Basically the authors compared 3 time periods: Before all the dams, before the Libby Dam, and After the Libby Dam. Apparently the Libby Dam is the subject of some controversy, which is why it is getting such special attention.

    Let's start with the first order effects. They are actually pretty dramatic, but then again, this is why the dams were built. These are the effects we expected when humans built the dam.

    This if Figure 6 from the Burke et al. paper. What we're looking at is the difference between the discharge pre-Libby and post-Libby (the other dam doesn't seem to have as much of an effect as the Libby dam). See the big negative values for the spring? That's the spring snowmelt being intercepted by the dam. The big positive values? That's when they are releasing that snowmelt (in the winter!). Considering the importance of hydrology to all kinds of ecosystem properties in streams, that's a big impact.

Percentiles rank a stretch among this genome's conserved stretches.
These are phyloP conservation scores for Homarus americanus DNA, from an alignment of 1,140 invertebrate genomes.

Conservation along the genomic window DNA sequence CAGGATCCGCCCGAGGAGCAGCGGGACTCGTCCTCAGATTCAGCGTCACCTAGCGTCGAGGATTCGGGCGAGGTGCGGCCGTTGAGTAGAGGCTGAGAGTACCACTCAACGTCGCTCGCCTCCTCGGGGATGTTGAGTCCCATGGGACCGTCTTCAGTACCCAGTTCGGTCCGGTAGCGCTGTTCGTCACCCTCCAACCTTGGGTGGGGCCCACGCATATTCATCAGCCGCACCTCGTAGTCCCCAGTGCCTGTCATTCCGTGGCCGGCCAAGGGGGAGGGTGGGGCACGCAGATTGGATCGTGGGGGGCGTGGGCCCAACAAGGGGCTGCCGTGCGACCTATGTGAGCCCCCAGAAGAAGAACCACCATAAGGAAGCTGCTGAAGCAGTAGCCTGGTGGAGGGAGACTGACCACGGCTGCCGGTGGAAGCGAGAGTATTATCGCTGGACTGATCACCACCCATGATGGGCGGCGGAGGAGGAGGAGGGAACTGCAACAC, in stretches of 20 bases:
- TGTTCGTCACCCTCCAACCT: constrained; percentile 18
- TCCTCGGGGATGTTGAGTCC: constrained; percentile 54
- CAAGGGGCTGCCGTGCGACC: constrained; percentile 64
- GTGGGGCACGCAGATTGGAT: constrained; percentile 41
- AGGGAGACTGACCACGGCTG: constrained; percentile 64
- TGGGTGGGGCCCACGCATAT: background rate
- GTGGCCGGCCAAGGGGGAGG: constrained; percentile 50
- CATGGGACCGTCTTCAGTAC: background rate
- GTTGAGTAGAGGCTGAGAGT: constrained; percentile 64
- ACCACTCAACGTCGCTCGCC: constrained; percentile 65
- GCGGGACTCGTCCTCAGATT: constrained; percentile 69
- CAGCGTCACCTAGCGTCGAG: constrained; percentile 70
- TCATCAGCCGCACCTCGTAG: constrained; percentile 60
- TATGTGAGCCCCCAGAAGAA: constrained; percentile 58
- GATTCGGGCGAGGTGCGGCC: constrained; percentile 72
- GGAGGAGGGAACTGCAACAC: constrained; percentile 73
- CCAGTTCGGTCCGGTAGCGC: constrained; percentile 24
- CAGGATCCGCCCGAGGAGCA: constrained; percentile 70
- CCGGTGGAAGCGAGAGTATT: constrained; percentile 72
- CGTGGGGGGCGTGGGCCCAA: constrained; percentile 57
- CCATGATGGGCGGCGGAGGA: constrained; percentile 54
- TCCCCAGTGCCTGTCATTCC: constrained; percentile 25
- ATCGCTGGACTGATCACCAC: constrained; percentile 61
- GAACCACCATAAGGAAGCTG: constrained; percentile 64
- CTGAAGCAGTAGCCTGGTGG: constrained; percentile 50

Now, what does that mean for the second-order effects? Well, I'm not going to sample the figures of this (which are huge and beautiful but take some time to process), but what changes a lot is the water velocity and the wetted width. Instead of periods of extremely high velocity followed by periods of extremely low velocity, you get prolonged periods of more moderate velocity. This is especially true in the first 80-100 km downstream of the dam, where the stream is still relatively steep.

    As for third order effects: Well, the authors use cottonwood recruitment as their parameter, which is an interesting choice. I have never really thought of cottonwood trees as a particularly good indicator species, but maybe they used it because the data is available. And boy, the data seems to be available. Basically, for a cottonwood seedling to become established, there have to be:

    1. High flows to clear out some barren ground so the seeds have somewhere to establish.